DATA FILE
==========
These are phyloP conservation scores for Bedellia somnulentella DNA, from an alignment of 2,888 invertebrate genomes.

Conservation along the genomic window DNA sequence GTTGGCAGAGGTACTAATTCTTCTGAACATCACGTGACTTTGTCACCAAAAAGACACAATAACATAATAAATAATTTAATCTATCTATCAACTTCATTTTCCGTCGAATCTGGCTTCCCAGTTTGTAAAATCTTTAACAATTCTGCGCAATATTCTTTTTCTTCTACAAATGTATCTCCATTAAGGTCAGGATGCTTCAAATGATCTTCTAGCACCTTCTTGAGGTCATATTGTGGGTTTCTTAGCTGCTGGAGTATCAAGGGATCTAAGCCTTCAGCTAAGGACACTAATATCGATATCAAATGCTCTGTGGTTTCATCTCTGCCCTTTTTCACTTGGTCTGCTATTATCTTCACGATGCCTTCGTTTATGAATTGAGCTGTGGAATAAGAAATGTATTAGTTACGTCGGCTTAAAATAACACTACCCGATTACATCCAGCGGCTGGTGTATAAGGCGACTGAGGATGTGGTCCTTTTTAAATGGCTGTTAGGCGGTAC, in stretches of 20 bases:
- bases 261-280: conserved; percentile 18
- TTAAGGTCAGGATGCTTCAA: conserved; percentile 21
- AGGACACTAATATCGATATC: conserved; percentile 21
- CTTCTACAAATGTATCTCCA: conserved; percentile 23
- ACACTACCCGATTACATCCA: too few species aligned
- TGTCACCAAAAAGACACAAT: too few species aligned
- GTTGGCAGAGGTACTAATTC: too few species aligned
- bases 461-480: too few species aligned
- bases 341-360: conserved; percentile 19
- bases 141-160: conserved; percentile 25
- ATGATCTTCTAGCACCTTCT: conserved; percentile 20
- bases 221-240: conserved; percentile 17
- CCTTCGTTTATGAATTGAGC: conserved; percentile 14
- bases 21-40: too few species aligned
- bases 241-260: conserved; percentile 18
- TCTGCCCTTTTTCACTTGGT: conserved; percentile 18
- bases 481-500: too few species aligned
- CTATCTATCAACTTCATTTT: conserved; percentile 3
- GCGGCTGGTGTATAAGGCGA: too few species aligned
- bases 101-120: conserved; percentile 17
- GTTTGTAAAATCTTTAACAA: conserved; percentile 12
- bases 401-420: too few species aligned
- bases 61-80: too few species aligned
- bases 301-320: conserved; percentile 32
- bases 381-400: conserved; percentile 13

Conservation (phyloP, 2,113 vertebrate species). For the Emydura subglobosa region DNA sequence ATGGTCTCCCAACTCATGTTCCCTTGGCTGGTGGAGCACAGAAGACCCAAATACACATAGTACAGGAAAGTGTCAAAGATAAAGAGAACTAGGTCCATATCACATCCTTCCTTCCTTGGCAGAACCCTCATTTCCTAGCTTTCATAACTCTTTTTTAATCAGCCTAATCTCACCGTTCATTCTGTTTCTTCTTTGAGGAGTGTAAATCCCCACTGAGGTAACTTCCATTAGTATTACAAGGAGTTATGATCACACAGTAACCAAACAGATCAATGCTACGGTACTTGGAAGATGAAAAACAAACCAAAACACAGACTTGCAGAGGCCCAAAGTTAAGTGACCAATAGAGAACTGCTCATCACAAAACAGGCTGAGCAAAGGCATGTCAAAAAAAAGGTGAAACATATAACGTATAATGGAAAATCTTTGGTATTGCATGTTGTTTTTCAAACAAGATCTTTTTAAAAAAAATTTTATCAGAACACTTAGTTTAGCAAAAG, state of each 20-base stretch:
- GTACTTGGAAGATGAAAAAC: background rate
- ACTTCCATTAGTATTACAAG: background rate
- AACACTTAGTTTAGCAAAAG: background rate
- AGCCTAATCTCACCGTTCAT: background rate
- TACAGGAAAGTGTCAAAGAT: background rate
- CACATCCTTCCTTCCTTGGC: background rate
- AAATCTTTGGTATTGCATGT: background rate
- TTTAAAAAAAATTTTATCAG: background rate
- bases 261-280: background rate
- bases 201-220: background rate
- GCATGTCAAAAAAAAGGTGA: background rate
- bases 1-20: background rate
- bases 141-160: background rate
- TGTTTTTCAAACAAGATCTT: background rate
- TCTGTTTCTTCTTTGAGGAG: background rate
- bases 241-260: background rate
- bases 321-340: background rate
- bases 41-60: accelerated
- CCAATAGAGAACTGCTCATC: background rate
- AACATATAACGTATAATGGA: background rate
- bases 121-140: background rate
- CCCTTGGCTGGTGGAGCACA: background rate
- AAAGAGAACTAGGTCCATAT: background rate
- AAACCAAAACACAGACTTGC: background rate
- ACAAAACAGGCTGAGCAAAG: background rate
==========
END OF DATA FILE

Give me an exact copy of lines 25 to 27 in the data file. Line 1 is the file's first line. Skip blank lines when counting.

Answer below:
- bases 61-80: too few species aligned
- bases 301-320: conserved; percentile 32
- bases 381-400: conserved; percentile 13